What happens if the EU collapses?
Welcome to Finance & Fury, the Furious Friday edition. For the past few weeks we’ve been talking about the EU and this week we’ll finish up by looking at the flow on effects of the EU breaking up. There’s no way to be 100% sure of what will occur but having a look on a country by country basis will help to break down what the flow on effects might be.
- The EU is simply a collection of countries so looking at the individual countries and consequences of them leaving is a good place to start.
- Also, we will have a look at the collective overall and how it redistributes wealth within its budget nature, and how this will help or hurt nations if they leave.
If you haven’t already listened to the previous two Friday episodes, it might be worthwhile having a look at them here and here, as we covered a lot of the history of this topic in those episodes. If you aren’t interested, that’s fine too it won’t really hurt.
First, we’ll take a look at Britain and “Brexit” which has been a mess from the start
- Designed to fail from day one, Brexit has been nothing but poor negotiations – making nobody happy.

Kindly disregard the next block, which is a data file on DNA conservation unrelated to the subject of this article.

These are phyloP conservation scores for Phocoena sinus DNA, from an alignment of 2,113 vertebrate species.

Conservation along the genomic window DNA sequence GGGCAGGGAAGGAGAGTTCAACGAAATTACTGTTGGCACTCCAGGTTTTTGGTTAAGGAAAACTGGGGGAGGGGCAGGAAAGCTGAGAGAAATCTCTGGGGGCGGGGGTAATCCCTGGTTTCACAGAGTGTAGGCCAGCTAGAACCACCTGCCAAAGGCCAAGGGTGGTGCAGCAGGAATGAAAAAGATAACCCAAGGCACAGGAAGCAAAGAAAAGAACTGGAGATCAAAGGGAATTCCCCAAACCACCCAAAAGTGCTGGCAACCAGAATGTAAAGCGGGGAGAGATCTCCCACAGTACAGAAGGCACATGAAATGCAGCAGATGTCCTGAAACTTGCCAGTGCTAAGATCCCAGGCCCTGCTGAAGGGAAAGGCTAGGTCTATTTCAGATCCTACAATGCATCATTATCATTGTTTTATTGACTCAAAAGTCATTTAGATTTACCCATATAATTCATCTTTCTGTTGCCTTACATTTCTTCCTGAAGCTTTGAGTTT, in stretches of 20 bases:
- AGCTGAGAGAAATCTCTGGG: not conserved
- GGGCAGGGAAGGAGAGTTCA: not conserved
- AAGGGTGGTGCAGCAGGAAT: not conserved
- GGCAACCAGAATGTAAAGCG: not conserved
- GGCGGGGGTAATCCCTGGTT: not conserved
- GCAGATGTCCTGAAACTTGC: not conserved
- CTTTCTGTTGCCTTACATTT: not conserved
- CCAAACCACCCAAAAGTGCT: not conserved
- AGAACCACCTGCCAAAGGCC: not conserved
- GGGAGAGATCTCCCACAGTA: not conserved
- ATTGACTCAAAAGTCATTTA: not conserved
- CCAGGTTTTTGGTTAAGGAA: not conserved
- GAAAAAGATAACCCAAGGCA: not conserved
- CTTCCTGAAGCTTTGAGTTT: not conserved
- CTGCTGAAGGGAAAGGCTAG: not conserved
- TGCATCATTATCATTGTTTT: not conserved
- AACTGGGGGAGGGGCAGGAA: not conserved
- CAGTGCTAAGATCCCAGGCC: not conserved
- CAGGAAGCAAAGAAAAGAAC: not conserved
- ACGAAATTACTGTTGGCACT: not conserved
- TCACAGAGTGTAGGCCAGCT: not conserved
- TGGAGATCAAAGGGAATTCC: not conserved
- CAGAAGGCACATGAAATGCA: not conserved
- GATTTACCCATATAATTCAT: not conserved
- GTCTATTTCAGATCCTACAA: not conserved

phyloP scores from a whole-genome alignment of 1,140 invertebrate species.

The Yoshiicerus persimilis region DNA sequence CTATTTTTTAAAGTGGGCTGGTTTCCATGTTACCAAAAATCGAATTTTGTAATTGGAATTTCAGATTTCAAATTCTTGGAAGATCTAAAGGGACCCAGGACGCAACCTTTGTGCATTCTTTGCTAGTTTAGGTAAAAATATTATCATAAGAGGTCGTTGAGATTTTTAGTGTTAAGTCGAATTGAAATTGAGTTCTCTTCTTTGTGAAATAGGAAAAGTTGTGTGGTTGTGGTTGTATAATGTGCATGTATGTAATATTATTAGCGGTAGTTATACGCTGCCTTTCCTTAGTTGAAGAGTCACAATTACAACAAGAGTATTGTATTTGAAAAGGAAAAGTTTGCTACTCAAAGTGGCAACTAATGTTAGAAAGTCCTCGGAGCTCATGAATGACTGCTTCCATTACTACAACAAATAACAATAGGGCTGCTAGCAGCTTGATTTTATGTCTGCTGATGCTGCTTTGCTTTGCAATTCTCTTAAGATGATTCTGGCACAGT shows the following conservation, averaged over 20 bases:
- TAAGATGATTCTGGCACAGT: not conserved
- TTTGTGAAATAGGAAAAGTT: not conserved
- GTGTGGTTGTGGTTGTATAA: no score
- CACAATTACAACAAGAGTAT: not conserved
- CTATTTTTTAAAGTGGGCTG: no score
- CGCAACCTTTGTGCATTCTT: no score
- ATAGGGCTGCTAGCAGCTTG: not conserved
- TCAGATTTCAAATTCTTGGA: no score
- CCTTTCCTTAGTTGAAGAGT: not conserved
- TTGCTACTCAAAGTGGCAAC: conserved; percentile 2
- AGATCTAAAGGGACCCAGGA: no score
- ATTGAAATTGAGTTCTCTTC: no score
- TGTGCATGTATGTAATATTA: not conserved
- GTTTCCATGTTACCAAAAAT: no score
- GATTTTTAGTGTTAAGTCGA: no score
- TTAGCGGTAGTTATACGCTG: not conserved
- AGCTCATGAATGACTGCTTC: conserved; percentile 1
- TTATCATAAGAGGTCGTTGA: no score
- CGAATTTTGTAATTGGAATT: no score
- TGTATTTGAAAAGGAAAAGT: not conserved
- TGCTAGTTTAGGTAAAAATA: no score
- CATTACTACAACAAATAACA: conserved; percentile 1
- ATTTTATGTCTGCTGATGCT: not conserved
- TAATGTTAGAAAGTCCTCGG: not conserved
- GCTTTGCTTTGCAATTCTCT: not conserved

- The hurdle – Negotiating the treaties which would replace the existing Single Market and Customs Union.
The Single Market
The Single Market seeks to guarantee the free movement of goods, capital, services, and labour – the “four freedoms”
- Goods & Services: Tariffs and the Customs Union
- All goods and services attract the same rules regardless of where they were produced.
- No customs checks during trade between members of the union and no customs duties are paid on goods moving between EU Member States (all apply a common external customs tariff for goods imported from outside the EU).
- Some argue however, that the Customs Union increases costs and undermines economic growth as some nations can’t afford to maintain the regulatory standards it imposes. This prices these nations out of the export game. At the same time a WTO study posited that the costs of conforming to the rules of origin are negligible.
- Free Trade Agreements are a viable option – NAFTA and other free trade deals work better than the Single Market. The issue is that Britain will need to negotiate new individual agreements with each of the nations within the EU. This is difficult, especially with the likes of Spain who are resistant.
- Capital: Single currency and Monetary policy
- Doesn’t have to worry about this as much as they have their own currency
- Services: Applies to people who provide services “for remuneration”